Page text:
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Therianthropes

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Therianthropes are composite human and animals figures.  Only a very few have been found, there are five noted in the literature, and they are very famous and widely reported.  All of them have been found in deep hidden recesses.  Two  examples have been found in the Cave of the Three Brothers.  Of these one has a human body with a bison head, tail and hooves.  Another composite from the same cave has a human body with what appears to be an owls face and antlers.  Another very similar creature with a bison head and tail is found in the Cave of Gabillou.  This one and the bison headed therianthropes from the Cave of the Three Brothers are both in similar postures with one leg raised in what is assumed to be a dance posture.  They both have horned animal heads on human bodies with their sexual organs prominent.  Finally a fourth example is found in the shaft at Lascaux.  This one has a human body with a bird head.  These mysterious envoys have been regarded as masked shamans or divine creatures, as animal masters, as totems, as ancestral personifications of some force of nature, and as representatives of the archetypal energy of the ancestors that reaches back before humans were separated from the animals.  The fact that there are multiple images, albeit only a very few, signify its importance as a motif.  There is also the ivory statue of the Lionman who is another example, in a different medium, of a therianthropic design.

Figures of a part human, part animal appear on cave walls with various theriomorphic amalgamations.  These images have been taken to be masked shamans or mythic anthropomorphic creatures like a centaur.  These fantastic composite naked creatures, while very rare, are a reappearing motif, a stereotype sometimes horned, sometimes bird headed, sometimes dancing, often ithyphallic.  These grotesque, enigmatically symbolic creatures have deep roots in prehistory as hybrids of wild nature who were the divine rulers of the wilderness who survived as Pan, Faunus, Ganiklis, Myrddin, Mad Sweeny and Silvanus.  They were wildmen of the forests who, in later times, accepted sacrifices to protect the people and provide prophecies to warn them.  These phallic gods were fertility daimones who bring forth new life in the animal world as over lords of orgiastic festivals marking rebirth in nature.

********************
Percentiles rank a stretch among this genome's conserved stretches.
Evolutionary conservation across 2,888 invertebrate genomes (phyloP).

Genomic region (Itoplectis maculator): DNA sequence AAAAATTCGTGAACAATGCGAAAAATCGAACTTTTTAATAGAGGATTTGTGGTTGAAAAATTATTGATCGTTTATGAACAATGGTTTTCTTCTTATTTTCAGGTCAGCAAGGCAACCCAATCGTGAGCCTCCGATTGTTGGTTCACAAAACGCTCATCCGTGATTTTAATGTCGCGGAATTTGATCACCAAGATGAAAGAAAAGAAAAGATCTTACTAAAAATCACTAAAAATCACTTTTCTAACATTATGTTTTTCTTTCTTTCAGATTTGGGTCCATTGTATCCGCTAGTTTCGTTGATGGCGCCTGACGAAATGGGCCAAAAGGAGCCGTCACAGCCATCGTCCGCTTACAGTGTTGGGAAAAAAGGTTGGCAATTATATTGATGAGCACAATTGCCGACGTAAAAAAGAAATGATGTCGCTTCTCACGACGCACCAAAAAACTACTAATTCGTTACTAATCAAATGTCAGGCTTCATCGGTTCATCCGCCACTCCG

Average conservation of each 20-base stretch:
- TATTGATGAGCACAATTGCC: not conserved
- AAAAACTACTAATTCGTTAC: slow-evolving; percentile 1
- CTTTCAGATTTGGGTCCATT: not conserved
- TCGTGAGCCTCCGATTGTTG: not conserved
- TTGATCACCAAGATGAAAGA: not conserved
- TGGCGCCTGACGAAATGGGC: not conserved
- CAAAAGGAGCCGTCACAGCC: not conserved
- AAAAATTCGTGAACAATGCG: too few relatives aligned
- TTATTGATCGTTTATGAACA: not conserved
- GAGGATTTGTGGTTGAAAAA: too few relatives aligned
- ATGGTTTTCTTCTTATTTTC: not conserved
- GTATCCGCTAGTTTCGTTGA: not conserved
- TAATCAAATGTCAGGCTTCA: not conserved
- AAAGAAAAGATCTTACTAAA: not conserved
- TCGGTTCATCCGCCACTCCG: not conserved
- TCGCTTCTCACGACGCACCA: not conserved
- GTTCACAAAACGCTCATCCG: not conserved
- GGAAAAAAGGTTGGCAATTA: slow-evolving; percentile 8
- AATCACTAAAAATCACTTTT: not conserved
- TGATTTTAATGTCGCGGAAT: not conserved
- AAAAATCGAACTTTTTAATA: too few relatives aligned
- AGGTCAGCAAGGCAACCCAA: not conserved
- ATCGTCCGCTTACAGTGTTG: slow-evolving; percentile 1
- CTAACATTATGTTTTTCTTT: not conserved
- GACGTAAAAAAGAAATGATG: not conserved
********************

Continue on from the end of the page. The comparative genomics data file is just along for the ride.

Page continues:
These therioanthropic powers are at the chiasma that links the human with the spectrum of nature. At these deep roots symbols spontaneously manifest in an organic physiological process.  This salvific contact taps a power continuous with the whole of nature.  The birth of art is a conduit to the transpersonal connection, stimulating and infusing the human mind with the autogenous ectatic experience of the natural, primeval, oneric, unconscious, instinctive experience of nature.  They appear to be receptacles of powers unknown to our world, technicians of the sacred in an atemporal beyond at the cosmic threshold of the world of essence.

These therianthropic images are the mediating force penetrating the cosmic threshold to the world of essential nature.  They can be found only after a dangerous journey into the underworld where the threshold of awareness is opened to revelations.  Built by the tools that articulate symbolic capabilities outside normal experience they have an emergent inner order that serves to alter consciousness in a coincidence of opposites, uniting the great symbolic presence of  animal/human, inner/outer, below/above, and stillness/movement in a great ecstatic return to origins where the ancestors dwell as prophets of wisdom in a psychoidic realm of instinctual cosmic archetypes in the durative paradigmatic mythic realm.

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Machu Picchu

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Machu Picchu is one of the most spectacularly beautiful sites on earth, it is an ancient Inca ceremonial center perched on top of a narrow ridge surrounded by snow capped mountain peaks.  We were fortunate enough to get Ruben Orellana to meet us there, we had met Ruben the year before and had gone to a ceremony that he arranged with some elders from the highlands.  It was an traditional ritual offering to the mountain gods so that when we visited Machu Picchu it would be with the proper consecration.  Ruben is a Ph. D. archaeologist, born and raised in Cuzco, and he had been the head archaeologist at Machu Picchu for three years and discovered over forty outlying sites in the surrounding terrain and was an expert in the religious practices of the Inca tradition.  What i didn’t know until this trip was that he is a practicing shaman and started as a shaman’s apprentice as a young man.  We met him at Ollantytambo and rode the train to Agua Calentes where we took the first bus up the mountain to Machu Picchu.  He took us into his old office and showed us beautiful arial photos and read to us from some old Spanish documents.  He had found a reference to Machu Picchu in some old Spanish tax records and was documenting the fact that the Spanish did have some awareness of the site in the colonial days.  Then he took us up the path around a mountain ledge and suddenly Macchu Picchu came into view.  It is a stunning sight of awesome beauty, the main part of the city had a large stone wall protecting it.  We came up to the wall and stopped and as we were ready to enter the city I looked up into the clear blue noon day sky and saw a complete rainbow around the sun.  I had never seen anything like it, and pointed it out as we all gazed at it in amazement, I put my hand on Ruben’s shoulder, and said “good work Ruben”.